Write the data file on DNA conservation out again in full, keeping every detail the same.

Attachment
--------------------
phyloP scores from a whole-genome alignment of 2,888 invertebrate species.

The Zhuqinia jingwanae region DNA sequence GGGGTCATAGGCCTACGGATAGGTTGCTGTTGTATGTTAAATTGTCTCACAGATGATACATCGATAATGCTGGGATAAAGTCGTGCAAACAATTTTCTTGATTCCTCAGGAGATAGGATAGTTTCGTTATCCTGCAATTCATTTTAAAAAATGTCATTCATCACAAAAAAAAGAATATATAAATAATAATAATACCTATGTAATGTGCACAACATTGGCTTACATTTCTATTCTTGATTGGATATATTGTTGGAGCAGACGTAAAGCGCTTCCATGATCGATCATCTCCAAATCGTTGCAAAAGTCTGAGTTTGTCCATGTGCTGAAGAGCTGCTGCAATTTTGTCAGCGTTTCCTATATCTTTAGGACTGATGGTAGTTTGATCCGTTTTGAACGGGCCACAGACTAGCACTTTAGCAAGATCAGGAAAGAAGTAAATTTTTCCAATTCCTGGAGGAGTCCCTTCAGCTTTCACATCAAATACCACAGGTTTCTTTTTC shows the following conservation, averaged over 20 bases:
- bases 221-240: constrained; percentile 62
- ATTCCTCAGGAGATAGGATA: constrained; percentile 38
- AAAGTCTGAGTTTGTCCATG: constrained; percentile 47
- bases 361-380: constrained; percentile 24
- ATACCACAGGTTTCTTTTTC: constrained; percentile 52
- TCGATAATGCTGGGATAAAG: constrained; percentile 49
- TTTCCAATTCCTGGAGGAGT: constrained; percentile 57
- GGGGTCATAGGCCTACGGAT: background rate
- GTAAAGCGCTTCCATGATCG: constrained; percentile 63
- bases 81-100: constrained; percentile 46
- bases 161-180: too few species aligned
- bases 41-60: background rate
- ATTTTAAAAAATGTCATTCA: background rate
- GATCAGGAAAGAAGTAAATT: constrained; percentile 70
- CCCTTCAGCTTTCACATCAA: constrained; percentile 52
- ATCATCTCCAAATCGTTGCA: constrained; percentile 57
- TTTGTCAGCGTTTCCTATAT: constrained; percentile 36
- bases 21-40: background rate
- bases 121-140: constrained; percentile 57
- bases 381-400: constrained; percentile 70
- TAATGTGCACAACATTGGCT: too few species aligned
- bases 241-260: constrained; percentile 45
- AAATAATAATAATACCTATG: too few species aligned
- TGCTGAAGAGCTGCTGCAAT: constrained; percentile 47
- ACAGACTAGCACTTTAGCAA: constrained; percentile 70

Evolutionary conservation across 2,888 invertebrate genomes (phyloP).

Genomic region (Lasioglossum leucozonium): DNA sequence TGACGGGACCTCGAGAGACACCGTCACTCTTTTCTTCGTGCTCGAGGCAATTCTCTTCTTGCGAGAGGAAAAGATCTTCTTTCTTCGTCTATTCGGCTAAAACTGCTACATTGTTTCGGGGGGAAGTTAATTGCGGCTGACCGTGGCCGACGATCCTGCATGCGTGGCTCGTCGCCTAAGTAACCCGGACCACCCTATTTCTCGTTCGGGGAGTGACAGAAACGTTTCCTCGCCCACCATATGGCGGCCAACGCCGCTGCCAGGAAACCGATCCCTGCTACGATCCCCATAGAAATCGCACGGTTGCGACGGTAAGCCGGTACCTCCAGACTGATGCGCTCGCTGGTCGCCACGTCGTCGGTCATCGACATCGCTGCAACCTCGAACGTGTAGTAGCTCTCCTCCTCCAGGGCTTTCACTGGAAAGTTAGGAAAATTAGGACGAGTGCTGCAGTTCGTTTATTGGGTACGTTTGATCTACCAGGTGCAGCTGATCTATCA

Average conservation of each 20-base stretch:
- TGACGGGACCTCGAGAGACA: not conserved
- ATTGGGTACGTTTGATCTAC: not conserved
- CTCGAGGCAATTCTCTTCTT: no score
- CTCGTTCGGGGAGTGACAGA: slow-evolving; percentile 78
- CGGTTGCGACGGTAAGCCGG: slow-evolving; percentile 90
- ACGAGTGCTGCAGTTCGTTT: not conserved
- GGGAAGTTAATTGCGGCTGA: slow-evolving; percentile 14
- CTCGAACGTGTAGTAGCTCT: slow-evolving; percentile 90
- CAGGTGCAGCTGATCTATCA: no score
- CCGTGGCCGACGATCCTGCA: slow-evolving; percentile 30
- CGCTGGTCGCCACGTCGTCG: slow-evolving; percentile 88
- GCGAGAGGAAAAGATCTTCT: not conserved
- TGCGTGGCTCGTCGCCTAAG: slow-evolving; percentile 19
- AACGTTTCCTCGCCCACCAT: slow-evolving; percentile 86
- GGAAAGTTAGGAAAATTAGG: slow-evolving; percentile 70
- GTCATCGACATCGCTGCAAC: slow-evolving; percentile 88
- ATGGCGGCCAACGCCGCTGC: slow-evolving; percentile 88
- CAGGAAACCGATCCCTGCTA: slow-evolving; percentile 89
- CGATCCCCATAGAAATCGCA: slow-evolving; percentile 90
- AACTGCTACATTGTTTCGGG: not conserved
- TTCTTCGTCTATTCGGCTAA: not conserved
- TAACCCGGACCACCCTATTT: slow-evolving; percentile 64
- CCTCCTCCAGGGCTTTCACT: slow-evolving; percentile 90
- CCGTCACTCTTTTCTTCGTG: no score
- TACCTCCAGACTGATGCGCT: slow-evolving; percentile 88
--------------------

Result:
phyloP scores from a whole-genome alignment of 2,888 invertebrate species.

The Zhuqinia jingwanae region DNA sequence GGGGTCATAGGCCTACGGATAGGTTGCTGTTGTATGTTAAATTGTCTCACAGATGATACATCGATAATGCTGGGATAAAGTCGTGCAAACAATTTTCTTGATTCCTCAGGAGATAGGATAGTTTCGTTATCCTGCAATTCATTTTAAAAAATGTCATTCATCACAAAAAAAAGAATATATAAATAATAATAATACCTATGTAATGTGCACAACATTGGCTTACATTTCTATTCTTGATTGGATATATTGTTGGAGCAGACGTAAAGCGCTTCCATGATCGATCATCTCCAAATCGTTGCAAAAGTCTGAGTTTGTCCATGTGCTGAAGAGCTGCTGCAATTTTGTCAGCGTTTCCTATATCTTTAGGACTGATGGTAGTTTGATCCGTTTTGAACGGGCCACAGACTAGCACTTTAGCAAGATCAGGAAAGAAGTAAATTTTTCCAATTCCTGGAGGAGTCCCTTCAGCTTTCACATCAAATACCACAGGTTTCTTTTTC shows the following conservation, averaged over 20 bases:
- bases 221-240: constrained; percentile 62
- ATTCCTCAGGAGATAGGATA: constrained; percentile 38
- AAAGTCTGAGTTTGTCCATG: constrained; percentile 47
- bases 361-380: constrained; percentile 24
- ATACCACAGGTTTCTTTTTC: constrained; percentile 52
- TCGATAATGCTGGGATAAAG: constrained; percentile 49
- TTTCCAATTCCTGGAGGAGT: constrained; percentile 57
- GGGGTCATAGGCCTACGGAT: background rate
- GTAAAGCGCTTCCATGATCG: constrained; percentile 63
- bases 81-100: constrained; percentile 46
- bases 161-180: too few species aligned
- bases 41-60: background rate
- ATTTTAAAAAATGTCATTCA: background rate
- GATCAGGAAAGAAGTAAATT: constrained; percentile 70
- CCCTTCAGCTTTCACATCAA: constrained; percentile 52
- ATCATCTCCAAATCGTTGCA: constrained; percentile 57
- TTTGTCAGCGTTTCCTATAT: constrained; percentile 36
- bases 21-40: background rate
- bases 121-140: constrained; percentile 57
- bases 381-400: constrained; percentile 70
- TAATGTGCACAACATTGGCT: too few species aligned
- bases 241-260: constrained; percentile 45
- AAATAATAATAATACCTATG: too few species aligned
- TGCTGAAGAGCTGCTGCAAT: constrained; percentile 47
- ACAGACTAGCACTTTAGCAA: constrained; percentile 70

Evolutionary conservation across 2,888 invertebrate genomes (phyloP).

Genomic region (Lasioglossum leucozonium): DNA sequence TGACGGGACCTCGAGAGACACCGTCACTCTTTTCTTCGTGCTCGAGGCAATTCTCTTCTTGCGAGAGGAAAAGATCTTCTTTCTTCGTCTATTCGGCTAAAACTGCTACATTGTTTCGGGGGGAAGTTAATTGCGGCTGACCGTGGCCGACGATCCTGCATGCGTGGCTCGTCGCCTAAGTAACCCGGACCACCCTATTTCTCGTTCGGGGAGTGACAGAAACGTTTCCTCGCCCACCATATGGCGGCCAACGCCGCTGCCAGGAAACCGATCCCTGCTACGATCCCCATAGAAATCGCACGGTTGCGACGGTAAGCCGGTACCTCCAGACTGATGCGCTCGCTGGTCGCCACGTCGTCGGTCATCGACATCGCTGCAACCTCGAACGTGTAGTAGCTCTCCTCCTCCAGGGCTTTCACTGGAAAGTTAGGAAAATTAGGACGAGTGCTGCAGTTCGTTTATTGGGTACGTTTGATCTACCAGGTGCAGCTGATCTATCA

Average conservation of each 20-base stretch:
- TGACGGGACCTCGAGAGACA: not conserved
- ATTGGGTACGTTTGATCTAC: not conserved
- CTCGAGGCAATTCTCTTCTT: no score
- CTCGTTCGGGGAGTGACAGA: slow-evolving; percentile 78
- CGGTTGCGACGGTAAGCCGG: slow-evolving; percentile 90
- ACGAGTGCTGCAGTTCGTTT: not conserved
- GGGAAGTTAATTGCGGCTGA: slow-evolving; percentile 14
- CTCGAACGTGTAGTAGCTCT: slow-evolving; percentile 90
- CAGGTGCAGCTGATCTATCA: no score
- CCGTGGCCGACGATCCTGCA: slow-evolving; percentile 30
- CGCTGGTCGCCACGTCGTCG: slow-evolving; percentile 88
- GCGAGAGGAAAAGATCTTCT: not conserved
- TGCGTGGCTCGTCGCCTAAG: slow-evolving; percentile 19
- AACGTTTCCTCGCCCACCAT: slow-evolving; percentile 86
- GGAAAGTTAGGAAAATTAGG: slow-evolving; percentile 70
- GTCATCGACATCGCTGCAAC: slow-evolving; percentile 88
- ATGGCGGCCAACGCCGCTGC: slow-evolving; percentile 88
- CAGGAAACCGATCCCTGCTA: slow-evolving; percentile 89
- CGATCCCCATAGAAATCGCA: slow-evolving; percentile 90
- AACTGCTACATTGTTTCGGG: not conserved
- TTCTTCGTCTATTCGGCTAA: not conserved
- TAACCCGGACCACCCTATTT: slow-evolving; percentile 64
- CCTCCTCCAGGGCTTTCACT: slow-evolving; percentile 90
- CCGTCACTCTTTTCTTCGTG: no score
- TACCTCCAGACTGATGCGCT: slow-evolving; percentile 88